He was wearing the Brooks Beast himself.  He read the horror in my eyes at the prospect of wearing a motion control shoe and said that Brooks Adrenalines, a stability shoe, would be just fine.  I had avoided the ultimate comeuppance for a would-be forefoot-running minimalist.

The Adrenalines:

Adrenalines

“Next, put a set of Superfeet in the Adrenalines.  Then you’re going to do calf stretches every day and I’m going to put you in a night splint that will keep your foot from dropping when you’re sleeping and it won’t hurt to walk when you get up in the morning.”

The Superfeet:

Superfeet

He said there were other weapons in his arsenal, but we would give it a month.  He prescribed some industrial strength anti-inflammatories to replace the Ibuprofens I had been tossing back like Skittles.

I asked him why everyone had plantar fasciitis and why no one could seem to get rid of it.  He said I was the fifth patient of the day he was seeing for plantar fasciitis and that he resolved it quickly in 99% of his cases.  The problem was that most people did not treat it properly.  He was confident I could beat it.

I felt great.  I went straight to the running store and got my new shoes and Superfeet.  The plantar fasciitis improved over the next month, but I was still hurting.  I went back to the doctor.

“You’re improving, but it’s still not acceptable.  We want to get you running pain-free.  There are two options.  Physical therapy or The Shot.”

“Is there a downside to The Shot?” I asked.

“Other than ten seconds of excruciating pain, no, there’s no downside.”

I asked if he could do it immediately.  He could and did.  It hurt just like he said, but only for about eight-and-three-quarter seconds.

Everything was great for a month.  Then I made the mistake of doing a warm-up stride at a frigid New Year’s Day 5K that turned out to be way too close to actual sprinting.  Hello my old friend!

Yes plantar fasciitis was back.

Since then I have been determined to outwait, outsmart, and outrun plantar fasciitis.  I have become clever like a fox.  I’ve started to run very slowly again for several of my runs each week.  I keep a quick turnover and a light stride.  Some days I walk instead of run to throw plantar fasciitis off its game.  I don’t do anything to give plantar fasciitis a new foothold.  I stretch, wear the splint at night, and take an occasional handful of Ibuprofens:

Splint

I switch back and forth between the Adrenalines and my Asics Gel-Neo33s, swapping the Superfeet each time, and I put them in on top of the original insoles:

Gel-Neo33

It’s working.  I’m increasing my mileage every three or four weeks and running at faster paces.  The plantar fasciitis is still there, but it’s improving.  And one of these days plantar fasciitis is going to get tired of not getting any respect and just up and leave.

The lesson I learned the hard way is that a drastic change in running form shouldn’t be done overnight.  I might have read that somewhere and probably should have paid closer attention.  What was I thinking?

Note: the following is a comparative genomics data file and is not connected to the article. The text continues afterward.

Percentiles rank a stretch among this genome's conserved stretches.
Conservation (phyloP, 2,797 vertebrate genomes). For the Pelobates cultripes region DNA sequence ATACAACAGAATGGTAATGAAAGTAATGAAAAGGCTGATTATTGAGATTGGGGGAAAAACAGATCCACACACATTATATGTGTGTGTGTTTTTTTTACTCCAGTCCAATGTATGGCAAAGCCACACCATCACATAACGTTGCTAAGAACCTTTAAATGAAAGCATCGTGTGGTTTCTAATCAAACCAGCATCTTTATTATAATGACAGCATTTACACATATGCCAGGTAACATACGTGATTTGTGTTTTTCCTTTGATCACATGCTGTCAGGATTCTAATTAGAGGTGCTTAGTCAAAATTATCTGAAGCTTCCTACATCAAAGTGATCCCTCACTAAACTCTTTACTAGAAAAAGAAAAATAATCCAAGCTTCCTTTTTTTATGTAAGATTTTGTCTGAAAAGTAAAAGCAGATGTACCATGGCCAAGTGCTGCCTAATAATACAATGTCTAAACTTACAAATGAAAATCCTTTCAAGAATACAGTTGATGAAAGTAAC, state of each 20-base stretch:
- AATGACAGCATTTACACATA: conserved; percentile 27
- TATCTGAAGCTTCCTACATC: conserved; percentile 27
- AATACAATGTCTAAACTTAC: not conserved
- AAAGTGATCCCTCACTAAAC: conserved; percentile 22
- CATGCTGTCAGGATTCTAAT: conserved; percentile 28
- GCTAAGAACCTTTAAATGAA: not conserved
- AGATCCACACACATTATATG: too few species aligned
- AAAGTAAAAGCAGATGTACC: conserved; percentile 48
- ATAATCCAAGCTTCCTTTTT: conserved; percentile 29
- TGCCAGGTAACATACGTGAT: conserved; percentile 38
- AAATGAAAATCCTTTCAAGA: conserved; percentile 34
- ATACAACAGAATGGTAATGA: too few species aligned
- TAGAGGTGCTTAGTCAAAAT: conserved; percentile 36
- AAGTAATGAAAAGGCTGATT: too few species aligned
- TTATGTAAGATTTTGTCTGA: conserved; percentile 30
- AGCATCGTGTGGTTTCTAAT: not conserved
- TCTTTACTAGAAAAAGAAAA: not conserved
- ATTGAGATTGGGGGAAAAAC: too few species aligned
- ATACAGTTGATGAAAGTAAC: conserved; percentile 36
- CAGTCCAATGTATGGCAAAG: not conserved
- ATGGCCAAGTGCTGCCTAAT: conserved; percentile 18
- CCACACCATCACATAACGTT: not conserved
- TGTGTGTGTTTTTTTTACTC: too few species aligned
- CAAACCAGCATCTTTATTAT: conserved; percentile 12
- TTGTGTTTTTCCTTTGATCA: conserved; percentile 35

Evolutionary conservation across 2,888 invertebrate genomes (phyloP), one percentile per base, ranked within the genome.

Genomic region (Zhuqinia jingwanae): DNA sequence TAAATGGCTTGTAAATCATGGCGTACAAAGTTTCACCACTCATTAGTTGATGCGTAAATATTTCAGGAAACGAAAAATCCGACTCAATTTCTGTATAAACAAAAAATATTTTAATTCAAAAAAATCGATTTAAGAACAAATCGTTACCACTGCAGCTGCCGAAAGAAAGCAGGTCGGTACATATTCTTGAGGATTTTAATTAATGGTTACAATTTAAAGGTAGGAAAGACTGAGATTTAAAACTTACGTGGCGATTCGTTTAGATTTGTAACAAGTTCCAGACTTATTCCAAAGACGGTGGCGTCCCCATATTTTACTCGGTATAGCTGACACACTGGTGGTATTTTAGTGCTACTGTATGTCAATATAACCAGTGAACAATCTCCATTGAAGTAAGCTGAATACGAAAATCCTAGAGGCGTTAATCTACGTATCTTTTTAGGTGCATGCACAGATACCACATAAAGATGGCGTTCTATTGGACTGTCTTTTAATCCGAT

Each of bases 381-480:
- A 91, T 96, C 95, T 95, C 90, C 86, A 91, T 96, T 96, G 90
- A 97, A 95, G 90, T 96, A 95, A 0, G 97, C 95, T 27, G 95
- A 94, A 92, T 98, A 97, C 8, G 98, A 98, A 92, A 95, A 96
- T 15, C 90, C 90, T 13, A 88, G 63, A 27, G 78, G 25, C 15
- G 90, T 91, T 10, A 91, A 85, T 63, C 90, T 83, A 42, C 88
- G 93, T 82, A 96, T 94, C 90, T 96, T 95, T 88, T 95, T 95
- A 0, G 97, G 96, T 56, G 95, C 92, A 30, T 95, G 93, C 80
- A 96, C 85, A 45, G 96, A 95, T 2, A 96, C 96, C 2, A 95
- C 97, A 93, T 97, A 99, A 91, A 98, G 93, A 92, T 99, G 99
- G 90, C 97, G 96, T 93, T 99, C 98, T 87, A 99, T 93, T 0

The Running Jones

This Workout has a Purpose! My First Week on The Run SMART Project’s Dr. Jack Daniels 15-Week Marathon Plan

Dr. Jack Daniels says that the most important training principle is to know the purpose of each workout (see link at the end of this post).  Before starting The Run SMART Project’s Jack Daniels 15-Week Marathon Plan, I couldn’t have told you the purpose for any of my workouts.

All of my runs ran to type.  And the type was neither hard nor easy.  I would start at 12:00 minute mile pace for a half mile and then gradually work my way down to 8:30 mile pace, ending up with a total of five or six miles.

What I’ve learned from using The Run SMART Project’s VDOT O2 App and my 15-Week Marathon Plan is that 8:30 pace is not my easy run pace (too fast), it’s not my marathon pace (too slow), and it’s not my threshold pace (way too slow).  What was the purpose of running all those miles at 8:30 pace?  Dunno.

The difference now is that easy is easy, hard is hard, and there is a purpose for every workout. That’s the best way I can describe the difference between what I was doing before I started my 15-Week Marathon Plan with The Run SMART Project and what I have done during my first week of the plan.

I am doing harder workouts, increasing my mileage, and taking more days off.  Workouts are workouts and rest is rest.  I started on March 4th with an easy run, and then I did 400’s on the treadmill this past Wednesday.  Today the schedule called for two intervals of two miles each plus warm-up, cool-down, and striders at the end of the run.  Here’s what my March training plan in the VDOT O2 App looks like:

March VDOT O2 Schedule

The details for today’s threshold workout are shown at the top of the page.  I recorded the workout using Runkeeper on my iPhone and set audible cues to tell me when to start each of the intervals.